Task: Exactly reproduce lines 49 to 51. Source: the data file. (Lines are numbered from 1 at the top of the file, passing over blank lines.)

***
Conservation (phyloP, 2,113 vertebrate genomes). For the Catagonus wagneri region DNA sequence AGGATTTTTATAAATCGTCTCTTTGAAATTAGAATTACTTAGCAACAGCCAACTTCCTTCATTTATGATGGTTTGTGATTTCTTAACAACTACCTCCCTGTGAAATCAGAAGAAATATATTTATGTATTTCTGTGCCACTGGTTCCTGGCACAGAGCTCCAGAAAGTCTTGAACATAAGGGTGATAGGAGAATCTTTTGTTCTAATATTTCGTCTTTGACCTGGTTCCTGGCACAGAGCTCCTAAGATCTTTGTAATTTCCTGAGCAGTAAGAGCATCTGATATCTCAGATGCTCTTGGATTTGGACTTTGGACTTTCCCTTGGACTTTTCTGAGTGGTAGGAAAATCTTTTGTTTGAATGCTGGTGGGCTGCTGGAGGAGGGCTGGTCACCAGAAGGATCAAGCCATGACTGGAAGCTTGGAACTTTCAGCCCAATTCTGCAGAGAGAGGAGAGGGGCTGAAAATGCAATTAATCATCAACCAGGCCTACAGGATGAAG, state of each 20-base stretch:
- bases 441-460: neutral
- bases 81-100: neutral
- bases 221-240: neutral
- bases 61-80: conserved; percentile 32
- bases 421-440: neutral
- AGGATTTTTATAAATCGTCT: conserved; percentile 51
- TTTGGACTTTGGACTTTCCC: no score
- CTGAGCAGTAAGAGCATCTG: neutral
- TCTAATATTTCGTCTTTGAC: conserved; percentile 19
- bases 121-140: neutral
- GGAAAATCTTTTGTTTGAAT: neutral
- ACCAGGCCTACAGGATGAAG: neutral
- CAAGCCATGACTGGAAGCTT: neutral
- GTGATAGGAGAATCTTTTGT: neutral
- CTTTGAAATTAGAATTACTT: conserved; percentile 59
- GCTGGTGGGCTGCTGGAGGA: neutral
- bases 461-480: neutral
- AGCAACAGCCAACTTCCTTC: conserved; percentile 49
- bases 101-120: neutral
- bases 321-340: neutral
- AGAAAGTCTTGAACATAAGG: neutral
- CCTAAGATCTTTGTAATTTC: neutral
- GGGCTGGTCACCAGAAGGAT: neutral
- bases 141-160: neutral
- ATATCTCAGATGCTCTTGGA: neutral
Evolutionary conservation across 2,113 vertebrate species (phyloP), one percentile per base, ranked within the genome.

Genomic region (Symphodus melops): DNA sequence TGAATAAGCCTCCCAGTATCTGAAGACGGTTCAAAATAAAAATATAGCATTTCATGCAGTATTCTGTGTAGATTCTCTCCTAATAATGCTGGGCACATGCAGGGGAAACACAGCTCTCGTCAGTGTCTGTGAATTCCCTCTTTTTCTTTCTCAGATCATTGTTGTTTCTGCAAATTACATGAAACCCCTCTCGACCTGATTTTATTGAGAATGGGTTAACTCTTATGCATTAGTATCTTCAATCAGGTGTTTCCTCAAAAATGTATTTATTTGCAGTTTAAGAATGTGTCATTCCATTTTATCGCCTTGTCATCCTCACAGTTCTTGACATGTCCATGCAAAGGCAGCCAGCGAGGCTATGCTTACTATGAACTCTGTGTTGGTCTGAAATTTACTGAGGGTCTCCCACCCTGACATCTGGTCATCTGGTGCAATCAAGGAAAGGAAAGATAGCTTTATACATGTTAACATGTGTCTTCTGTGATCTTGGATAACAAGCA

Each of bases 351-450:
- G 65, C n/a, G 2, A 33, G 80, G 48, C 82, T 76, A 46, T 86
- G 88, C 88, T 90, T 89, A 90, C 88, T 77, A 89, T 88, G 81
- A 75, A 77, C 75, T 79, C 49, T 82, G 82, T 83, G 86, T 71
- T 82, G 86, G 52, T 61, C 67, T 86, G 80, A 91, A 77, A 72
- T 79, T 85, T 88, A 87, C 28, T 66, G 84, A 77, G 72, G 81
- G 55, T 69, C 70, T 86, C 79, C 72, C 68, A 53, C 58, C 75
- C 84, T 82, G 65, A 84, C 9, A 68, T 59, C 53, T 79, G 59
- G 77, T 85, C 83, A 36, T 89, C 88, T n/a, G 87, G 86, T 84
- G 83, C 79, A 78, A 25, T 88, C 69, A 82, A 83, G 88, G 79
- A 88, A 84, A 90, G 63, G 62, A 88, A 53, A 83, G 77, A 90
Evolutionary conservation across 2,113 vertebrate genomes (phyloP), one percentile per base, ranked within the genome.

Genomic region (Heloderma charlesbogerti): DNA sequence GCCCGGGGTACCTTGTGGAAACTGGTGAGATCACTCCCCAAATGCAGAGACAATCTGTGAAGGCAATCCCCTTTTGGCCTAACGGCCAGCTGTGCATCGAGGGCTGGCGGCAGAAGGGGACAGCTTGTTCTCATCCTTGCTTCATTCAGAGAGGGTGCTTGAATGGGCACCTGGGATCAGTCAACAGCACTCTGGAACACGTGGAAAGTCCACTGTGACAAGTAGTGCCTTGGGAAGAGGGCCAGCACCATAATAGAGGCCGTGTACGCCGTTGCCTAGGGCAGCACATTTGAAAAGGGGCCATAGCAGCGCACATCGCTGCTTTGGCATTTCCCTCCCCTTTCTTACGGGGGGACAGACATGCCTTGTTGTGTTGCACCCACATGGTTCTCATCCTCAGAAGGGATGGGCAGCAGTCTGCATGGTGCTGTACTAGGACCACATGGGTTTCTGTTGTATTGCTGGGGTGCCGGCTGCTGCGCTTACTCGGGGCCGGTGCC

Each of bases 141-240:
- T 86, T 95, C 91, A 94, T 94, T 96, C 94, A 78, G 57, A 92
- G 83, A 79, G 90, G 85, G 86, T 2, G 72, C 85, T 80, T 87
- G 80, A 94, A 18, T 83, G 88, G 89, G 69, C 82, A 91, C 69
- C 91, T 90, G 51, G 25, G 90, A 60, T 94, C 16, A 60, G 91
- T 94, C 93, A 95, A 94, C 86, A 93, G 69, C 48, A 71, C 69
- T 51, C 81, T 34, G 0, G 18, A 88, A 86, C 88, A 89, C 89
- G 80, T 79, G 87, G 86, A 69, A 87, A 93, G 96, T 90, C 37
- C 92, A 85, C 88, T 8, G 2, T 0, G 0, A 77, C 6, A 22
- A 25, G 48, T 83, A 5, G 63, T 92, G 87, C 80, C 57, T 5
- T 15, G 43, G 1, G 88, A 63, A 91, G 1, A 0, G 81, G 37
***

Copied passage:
- G 80, T 79, G 87, G 86, A 69, A 87, A 93, G 96, T 90, C 37
- C 92, A 85, C 88, T 8, G 2, T 0, G 0, A 77, C 6, A 22
- A 25, G 48, T 83, A 5, G 63, T 92, G 87, C 80, C 57, T 5